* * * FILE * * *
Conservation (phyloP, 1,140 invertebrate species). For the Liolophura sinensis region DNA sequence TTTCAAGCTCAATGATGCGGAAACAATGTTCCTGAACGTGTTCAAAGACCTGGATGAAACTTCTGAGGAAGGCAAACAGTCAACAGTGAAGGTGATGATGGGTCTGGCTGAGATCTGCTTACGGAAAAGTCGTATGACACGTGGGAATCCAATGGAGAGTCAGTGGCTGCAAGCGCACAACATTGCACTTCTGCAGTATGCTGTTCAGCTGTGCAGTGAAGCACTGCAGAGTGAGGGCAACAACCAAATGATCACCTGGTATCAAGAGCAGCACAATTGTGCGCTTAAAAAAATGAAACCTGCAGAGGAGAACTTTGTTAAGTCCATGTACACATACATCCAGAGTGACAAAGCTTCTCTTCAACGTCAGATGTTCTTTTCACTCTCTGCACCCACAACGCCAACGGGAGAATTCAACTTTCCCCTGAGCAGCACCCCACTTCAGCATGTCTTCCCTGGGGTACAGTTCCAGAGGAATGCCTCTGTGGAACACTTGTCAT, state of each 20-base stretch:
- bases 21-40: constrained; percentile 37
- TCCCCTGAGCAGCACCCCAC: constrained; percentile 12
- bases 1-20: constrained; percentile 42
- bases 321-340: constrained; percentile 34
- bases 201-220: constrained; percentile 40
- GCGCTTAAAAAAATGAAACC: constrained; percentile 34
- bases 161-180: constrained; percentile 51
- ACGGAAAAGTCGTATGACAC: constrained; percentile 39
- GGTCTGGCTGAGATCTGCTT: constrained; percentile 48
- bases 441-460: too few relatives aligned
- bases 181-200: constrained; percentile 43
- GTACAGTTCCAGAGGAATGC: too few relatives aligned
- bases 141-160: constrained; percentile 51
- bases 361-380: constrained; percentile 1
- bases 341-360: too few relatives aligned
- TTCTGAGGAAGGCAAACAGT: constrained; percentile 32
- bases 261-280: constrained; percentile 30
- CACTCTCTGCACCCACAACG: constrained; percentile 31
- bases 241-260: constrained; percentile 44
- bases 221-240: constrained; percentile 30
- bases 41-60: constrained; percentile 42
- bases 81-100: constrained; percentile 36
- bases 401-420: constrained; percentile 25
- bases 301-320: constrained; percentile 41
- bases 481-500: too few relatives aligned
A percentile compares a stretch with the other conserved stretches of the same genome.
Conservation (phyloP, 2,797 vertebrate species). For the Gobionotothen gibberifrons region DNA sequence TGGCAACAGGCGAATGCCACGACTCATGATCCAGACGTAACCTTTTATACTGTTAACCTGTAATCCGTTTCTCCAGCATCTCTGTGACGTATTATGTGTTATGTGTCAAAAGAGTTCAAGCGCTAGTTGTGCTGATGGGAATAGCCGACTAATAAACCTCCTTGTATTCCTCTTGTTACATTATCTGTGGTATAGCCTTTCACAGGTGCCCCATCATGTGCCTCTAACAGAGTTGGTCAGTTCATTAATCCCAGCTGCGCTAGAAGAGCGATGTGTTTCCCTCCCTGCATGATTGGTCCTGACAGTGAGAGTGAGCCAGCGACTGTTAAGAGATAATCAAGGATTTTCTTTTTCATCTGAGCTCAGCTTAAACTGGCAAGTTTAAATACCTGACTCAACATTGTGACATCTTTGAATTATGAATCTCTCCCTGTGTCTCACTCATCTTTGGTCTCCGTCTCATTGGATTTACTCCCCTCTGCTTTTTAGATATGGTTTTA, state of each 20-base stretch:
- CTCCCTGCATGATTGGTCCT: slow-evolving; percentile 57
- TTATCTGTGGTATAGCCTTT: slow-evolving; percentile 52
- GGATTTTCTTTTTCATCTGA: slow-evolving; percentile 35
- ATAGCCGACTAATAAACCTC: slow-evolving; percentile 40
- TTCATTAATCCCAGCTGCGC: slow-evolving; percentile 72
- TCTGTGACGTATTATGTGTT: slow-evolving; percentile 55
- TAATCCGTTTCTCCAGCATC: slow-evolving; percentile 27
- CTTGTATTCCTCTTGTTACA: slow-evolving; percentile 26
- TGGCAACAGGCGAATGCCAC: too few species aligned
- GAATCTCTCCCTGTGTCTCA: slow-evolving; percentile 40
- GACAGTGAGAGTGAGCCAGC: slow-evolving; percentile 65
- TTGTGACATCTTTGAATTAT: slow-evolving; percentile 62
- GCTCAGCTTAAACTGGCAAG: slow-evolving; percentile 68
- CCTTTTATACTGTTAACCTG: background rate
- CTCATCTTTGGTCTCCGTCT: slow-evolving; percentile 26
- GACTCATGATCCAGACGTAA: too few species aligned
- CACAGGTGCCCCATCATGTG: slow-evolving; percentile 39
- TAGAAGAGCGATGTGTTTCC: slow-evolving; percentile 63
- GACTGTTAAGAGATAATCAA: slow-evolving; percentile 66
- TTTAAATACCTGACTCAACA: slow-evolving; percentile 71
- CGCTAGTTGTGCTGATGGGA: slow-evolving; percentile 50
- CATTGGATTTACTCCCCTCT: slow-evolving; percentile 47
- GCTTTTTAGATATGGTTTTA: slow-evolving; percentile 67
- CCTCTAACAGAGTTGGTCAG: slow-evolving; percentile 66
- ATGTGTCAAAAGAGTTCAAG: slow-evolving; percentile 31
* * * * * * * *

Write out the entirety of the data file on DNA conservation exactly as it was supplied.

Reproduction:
Conservation (phyloP, 1,140 invertebrate species). For the Liolophura sinensis region DNA sequence TTTCAAGCTCAATGATGCGGAAACAATGTTCCTGAACGTGTTCAAAGACCTGGATGAAACTTCTGAGGAAGGCAAACAGTCAACAGTGAAGGTGATGATGGGTCTGGCTGAGATCTGCTTACGGAAAAGTCGTATGACACGTGGGAATCCAATGGAGAGTCAGTGGCTGCAAGCGCACAACATTGCACTTCTGCAGTATGCTGTTCAGCTGTGCAGTGAAGCACTGCAGAGTGAGGGCAACAACCAAATGATCACCTGGTATCAAGAGCAGCACAATTGTGCGCTTAAAAAAATGAAACCTGCAGAGGAGAACTTTGTTAAGTCCATGTACACATACATCCAGAGTGACAAAGCTTCTCTTCAACGTCAGATGTTCTTTTCACTCTCTGCACCCACAACGCCAACGGGAGAATTCAACTTTCCCCTGAGCAGCACCCCACTTCAGCATGTCTTCCCTGGGGTACAGTTCCAGAGGAATGCCTCTGTGGAACACTTGTCAT, state of each 20-base stretch:
- bases 21-40: constrained; percentile 37
- TCCCCTGAGCAGCACCCCAC: constrained; percentile 12
- bases 1-20: constrained; percentile 42
- bases 321-340: constrained; percentile 34
- bases 201-220: constrained; percentile 40
- GCGCTTAAAAAAATGAAACC: constrained; percentile 34
- bases 161-180: constrained; percentile 51
- ACGGAAAAGTCGTATGACAC: constrained; percentile 39
- GGTCTGGCTGAGATCTGCTT: constrained; percentile 48
- bases 441-460: too few relatives aligned
- bases 181-200: constrained; percentile 43
- GTACAGTTCCAGAGGAATGC: too few relatives aligned
- bases 141-160: constrained; percentile 51
- bases 361-380: constrained; percentile 1
- bases 341-360: too few relatives aligned
- TTCTGAGGAAGGCAAACAGT: constrained; percentile 32
- bases 261-280: constrained; percentile 30
- CACTCTCTGCACCCACAACG: constrained; percentile 31
- bases 241-260: constrained; percentile 44
- bases 221-240: constrained; percentile 30
- bases 41-60: constrained; percentile 42
- bases 81-100: constrained; percentile 36
- bases 401-420: constrained; percentile 25
- bases 301-320: constrained; percentile 41
- bases 481-500: too few relatives aligned
A percentile compares a stretch with the other conserved stretches of the same genome.
Conservation (phyloP, 2,797 vertebrate species). For the Gobionotothen gibberifrons region DNA sequence TGGCAACAGGCGAATGCCACGACTCATGATCCAGACGTAACCTTTTATACTGTTAACCTGTAATCCGTTTCTCCAGCATCTCTGTGACGTATTATGTGTTATGTGTCAAAAGAGTTCAAGCGCTAGTTGTGCTGATGGGAATAGCCGACTAATAAACCTCCTTGTATTCCTCTTGTTACATTATCTGTGGTATAGCCTTTCACAGGTGCCCCATCATGTGCCTCTAACAGAGTTGGTCAGTTCATTAATCCCAGCTGCGCTAGAAGAGCGATGTGTTTCCCTCCCTGCATGATTGGTCCTGACAGTGAGAGTGAGCCAGCGACTGTTAAGAGATAATCAAGGATTTTCTTTTTCATCTGAGCTCAGCTTAAACTGGCAAGTTTAAATACCTGACTCAACATTGTGACATCTTTGAATTATGAATCTCTCCCTGTGTCTCACTCATCTTTGGTCTCCGTCTCATTGGATTTACTCCCCTCTGCTTTTTAGATATGGTTTTA, state of each 20-base stretch:
- CTCCCTGCATGATTGGTCCT: slow-evolving; percentile 57
- TTATCTGTGGTATAGCCTTT: slow-evolving; percentile 52
- GGATTTTCTTTTTCATCTGA: slow-evolving; percentile 35
- ATAGCCGACTAATAAACCTC: slow-evolving; percentile 40
- TTCATTAATCCCAGCTGCGC: slow-evolving; percentile 72
- TCTGTGACGTATTATGTGTT: slow-evolving; percentile 55
- TAATCCGTTTCTCCAGCATC: slow-evolving; percentile 27
- CTTGTATTCCTCTTGTTACA: slow-evolving; percentile 26
- TGGCAACAGGCGAATGCCAC: too few species aligned
- GAATCTCTCCCTGTGTCTCA: slow-evolving; percentile 40
- GACAGTGAGAGTGAGCCAGC: slow-evolving; percentile 65
- TTGTGACATCTTTGAATTAT: slow-evolving; percentile 62
- GCTCAGCTTAAACTGGCAAG: slow-evolving; percentile 68
- CCTTTTATACTGTTAACCTG: background rate
- CTCATCTTTGGTCTCCGTCT: slow-evolving; percentile 26
- GACTCATGATCCAGACGTAA: too few species aligned
- CACAGGTGCCCCATCATGTG: slow-evolving; percentile 39
- TAGAAGAGCGATGTGTTTCC: slow-evolving; percentile 63
- GACTGTTAAGAGATAATCAA: slow-evolving; percentile 66
- TTTAAATACCTGACTCAACA: slow-evolving; percentile 71
- CGCTAGTTGTGCTGATGGGA: slow-evolving; percentile 50
- CATTGGATTTACTCCCCTCT: slow-evolving; percentile 47
- GCTTTTTAGATATGGTTTTA: slow-evolving; percentile 67
- CCTCTAACAGAGTTGGTCAG: slow-evolving; percentile 66
- ATGTGTCAAAAGAGTTCAAG: slow-evolving; percentile 31